Gebrüder Weiss, the official logistics partner of the Swedish Space Corporation (SSC), participated in a successful rocket launch carrying 12 scientific experiments to study their behavior in a weightless environment. The global logistics organization then transported the experiments to the Arctic Circle after the rocket returned to Earth. The rocket lifted off from the Esrange base on Wednesday, Nov. 23, at 9:25 a.m., shooting into space at a speed of more than 6,500 kilometers per hour. The parabolic trajectory meant that the experiments floated in weightlessness at an altitude of 260 kilometers for six minutes before returning to Earth attached to a parachute. The test subjects then landed in an uninhabited area north of Esrange. A team from the Swedish Space Corporation flew them back to base by helicopter, where they are now being evaluated by scientists.
Stefan Krämer, project manager of the mission, is relieved about the successful outcome: "We had been working on this rocket launch for over two years. The tension was palpable. Ultimately, all partners contributed to the success of the mission. Thanks also to Gebrüder Weiss for the logistical support." The company is a partner of SSC and transported the research equipment.
Frank Haas, Communications Manager at Gebrüder Weiss, was on site for the launch: "Time and again, we support selected projects that point the way to the future of mobility. This mission carries outstanding scientific significance with the various tests taking place aboard the rocket."
Twelve research tests from the fields of biomedicine, physics, astronomy, and biology flew into space aboard the rocket. Among them was the NeuroBeta experiment from the Faculty of Medicine, Uppsala University, the focus of which is on curing diabetes A. Pancreatic stem cells were flown into space to study the cells and their activation under weightless conditions. "The retrieval operation for this experiment was particularly tricky because the samples had to be back at the lab in Esrange within two hours," says Alf Vaernéus, the engineer in charge of the project. "We're glad that it all worked out."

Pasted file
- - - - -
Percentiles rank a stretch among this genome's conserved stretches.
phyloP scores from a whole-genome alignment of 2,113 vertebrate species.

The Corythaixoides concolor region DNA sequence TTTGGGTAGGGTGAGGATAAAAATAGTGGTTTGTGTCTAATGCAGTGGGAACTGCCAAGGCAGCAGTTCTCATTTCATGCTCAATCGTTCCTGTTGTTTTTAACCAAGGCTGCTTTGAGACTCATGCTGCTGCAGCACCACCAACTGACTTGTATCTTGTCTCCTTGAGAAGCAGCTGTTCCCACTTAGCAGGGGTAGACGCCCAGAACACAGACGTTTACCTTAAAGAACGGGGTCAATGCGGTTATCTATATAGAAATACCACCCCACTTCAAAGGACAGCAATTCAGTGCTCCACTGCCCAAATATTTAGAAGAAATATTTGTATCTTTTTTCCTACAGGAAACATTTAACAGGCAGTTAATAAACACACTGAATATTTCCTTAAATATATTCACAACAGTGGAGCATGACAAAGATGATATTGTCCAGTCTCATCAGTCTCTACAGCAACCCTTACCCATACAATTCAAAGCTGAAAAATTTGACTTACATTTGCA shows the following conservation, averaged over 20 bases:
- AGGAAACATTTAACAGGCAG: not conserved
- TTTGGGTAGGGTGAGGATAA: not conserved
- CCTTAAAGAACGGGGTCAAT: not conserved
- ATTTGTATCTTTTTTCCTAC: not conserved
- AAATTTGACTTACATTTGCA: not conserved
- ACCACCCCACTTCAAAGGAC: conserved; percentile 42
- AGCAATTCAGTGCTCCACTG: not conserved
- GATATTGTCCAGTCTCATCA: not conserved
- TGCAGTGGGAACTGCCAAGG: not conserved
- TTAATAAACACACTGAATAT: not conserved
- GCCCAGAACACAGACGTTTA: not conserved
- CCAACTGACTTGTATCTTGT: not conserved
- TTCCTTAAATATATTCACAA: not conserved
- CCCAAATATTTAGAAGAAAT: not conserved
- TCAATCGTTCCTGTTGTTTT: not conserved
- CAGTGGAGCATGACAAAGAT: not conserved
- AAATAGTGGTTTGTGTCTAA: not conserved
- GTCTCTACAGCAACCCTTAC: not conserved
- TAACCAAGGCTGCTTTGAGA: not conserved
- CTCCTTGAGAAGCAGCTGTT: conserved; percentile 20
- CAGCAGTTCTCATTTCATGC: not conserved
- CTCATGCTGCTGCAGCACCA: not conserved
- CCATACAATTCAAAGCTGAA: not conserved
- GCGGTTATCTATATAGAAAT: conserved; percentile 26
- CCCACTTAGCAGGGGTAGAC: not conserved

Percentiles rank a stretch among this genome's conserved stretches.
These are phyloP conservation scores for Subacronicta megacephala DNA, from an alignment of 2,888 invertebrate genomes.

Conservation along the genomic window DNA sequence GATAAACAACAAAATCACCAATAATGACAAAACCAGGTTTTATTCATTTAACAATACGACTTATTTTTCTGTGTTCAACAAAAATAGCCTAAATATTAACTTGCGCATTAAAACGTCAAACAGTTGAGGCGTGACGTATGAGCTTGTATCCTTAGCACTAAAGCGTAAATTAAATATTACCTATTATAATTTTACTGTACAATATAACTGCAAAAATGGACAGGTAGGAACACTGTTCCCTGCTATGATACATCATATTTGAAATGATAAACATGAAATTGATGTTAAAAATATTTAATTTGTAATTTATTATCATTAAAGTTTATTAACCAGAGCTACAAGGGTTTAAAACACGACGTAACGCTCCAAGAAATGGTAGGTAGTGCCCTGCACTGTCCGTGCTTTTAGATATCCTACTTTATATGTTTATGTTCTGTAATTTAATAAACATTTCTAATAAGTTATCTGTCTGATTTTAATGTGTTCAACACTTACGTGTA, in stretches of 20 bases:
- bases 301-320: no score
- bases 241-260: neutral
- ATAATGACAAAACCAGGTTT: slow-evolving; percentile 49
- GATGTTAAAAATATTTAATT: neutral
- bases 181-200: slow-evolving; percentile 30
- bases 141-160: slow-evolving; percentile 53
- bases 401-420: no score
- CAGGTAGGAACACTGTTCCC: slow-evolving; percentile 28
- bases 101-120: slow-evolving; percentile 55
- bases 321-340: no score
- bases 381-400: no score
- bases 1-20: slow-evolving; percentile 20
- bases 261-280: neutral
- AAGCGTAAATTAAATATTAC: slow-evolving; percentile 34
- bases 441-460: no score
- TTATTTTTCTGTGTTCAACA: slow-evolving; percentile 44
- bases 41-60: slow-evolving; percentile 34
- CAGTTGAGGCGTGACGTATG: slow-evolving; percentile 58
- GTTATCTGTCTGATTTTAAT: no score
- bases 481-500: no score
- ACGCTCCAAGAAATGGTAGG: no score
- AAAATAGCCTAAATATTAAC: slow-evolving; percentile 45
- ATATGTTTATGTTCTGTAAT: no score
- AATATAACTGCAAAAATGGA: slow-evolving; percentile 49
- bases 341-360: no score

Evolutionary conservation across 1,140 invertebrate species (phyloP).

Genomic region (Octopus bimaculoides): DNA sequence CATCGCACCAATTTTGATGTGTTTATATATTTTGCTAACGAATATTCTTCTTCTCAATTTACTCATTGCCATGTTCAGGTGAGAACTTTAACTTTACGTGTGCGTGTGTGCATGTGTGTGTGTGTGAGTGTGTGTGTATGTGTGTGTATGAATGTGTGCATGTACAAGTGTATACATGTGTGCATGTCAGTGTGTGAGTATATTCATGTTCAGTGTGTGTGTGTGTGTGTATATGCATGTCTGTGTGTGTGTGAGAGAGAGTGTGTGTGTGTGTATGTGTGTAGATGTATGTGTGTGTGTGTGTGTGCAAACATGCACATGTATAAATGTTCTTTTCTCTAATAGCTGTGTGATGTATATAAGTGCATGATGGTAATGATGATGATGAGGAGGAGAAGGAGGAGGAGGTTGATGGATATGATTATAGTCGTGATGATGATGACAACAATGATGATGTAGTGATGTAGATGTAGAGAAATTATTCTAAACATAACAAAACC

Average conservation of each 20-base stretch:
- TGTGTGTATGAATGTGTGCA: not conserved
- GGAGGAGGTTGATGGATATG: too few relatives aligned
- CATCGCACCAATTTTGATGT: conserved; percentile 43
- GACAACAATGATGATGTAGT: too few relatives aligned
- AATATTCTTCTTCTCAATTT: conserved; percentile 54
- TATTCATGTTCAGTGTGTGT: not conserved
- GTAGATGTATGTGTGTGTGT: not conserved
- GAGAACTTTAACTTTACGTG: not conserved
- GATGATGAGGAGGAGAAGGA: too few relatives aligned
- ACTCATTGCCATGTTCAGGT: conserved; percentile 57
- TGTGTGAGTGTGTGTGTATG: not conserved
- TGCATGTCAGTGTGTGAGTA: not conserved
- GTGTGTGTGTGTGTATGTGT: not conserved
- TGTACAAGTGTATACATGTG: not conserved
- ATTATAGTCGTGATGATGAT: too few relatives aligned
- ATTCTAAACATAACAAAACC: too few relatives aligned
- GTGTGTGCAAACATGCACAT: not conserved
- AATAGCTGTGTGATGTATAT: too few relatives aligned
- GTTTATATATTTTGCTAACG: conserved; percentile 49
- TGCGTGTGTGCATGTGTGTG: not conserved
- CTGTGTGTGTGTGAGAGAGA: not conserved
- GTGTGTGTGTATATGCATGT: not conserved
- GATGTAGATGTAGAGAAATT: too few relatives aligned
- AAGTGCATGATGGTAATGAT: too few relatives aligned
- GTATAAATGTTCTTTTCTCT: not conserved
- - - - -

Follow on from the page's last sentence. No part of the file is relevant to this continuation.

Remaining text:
Also on board were 13 watches from the Swiss watch manufacturer FORTIS to see how they behaved in space. Jupp Philipp, owner of FORTIS: "We want to build watches that also demonstrably work in space. We have yet to evaluate the detailed results of this stress test, but what we can already say is that all the watches found their way back to Earth intact and are working accurately." The company aims to develop the first watch that can be worn by astronauts on Mars. Just like Gebrüder Weiss, Fortis is also a cooperation partner of the Austrian Space Forum. Both companies supported the Mars analog mission in Israel in 2021.
About the Mission
The Swedish Space Corporation conducted its 15th space mission in northern Sweden from Nov. 14-23. The SubOrbital Express mission involved sending 12 scientific experiments with a rocket into space to study their behavior in a weightless environment. The tests were submitted by research teams from Costa Rica, Brazil, Portugal, Italy, Belgium, Switzerland, Germany, Liechtenstein, and Sweden, with the purpose of this mission being to gain insights relevant to research work and the work of astronauts in space. The preparations for this mission took two years.
PR for Gebrüder Weiss North America
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Original Source: Gebrüder Weiss Explores Future of Mobility With Swedish Space Corporation Through Rocket Launch Containing Scientific Experiments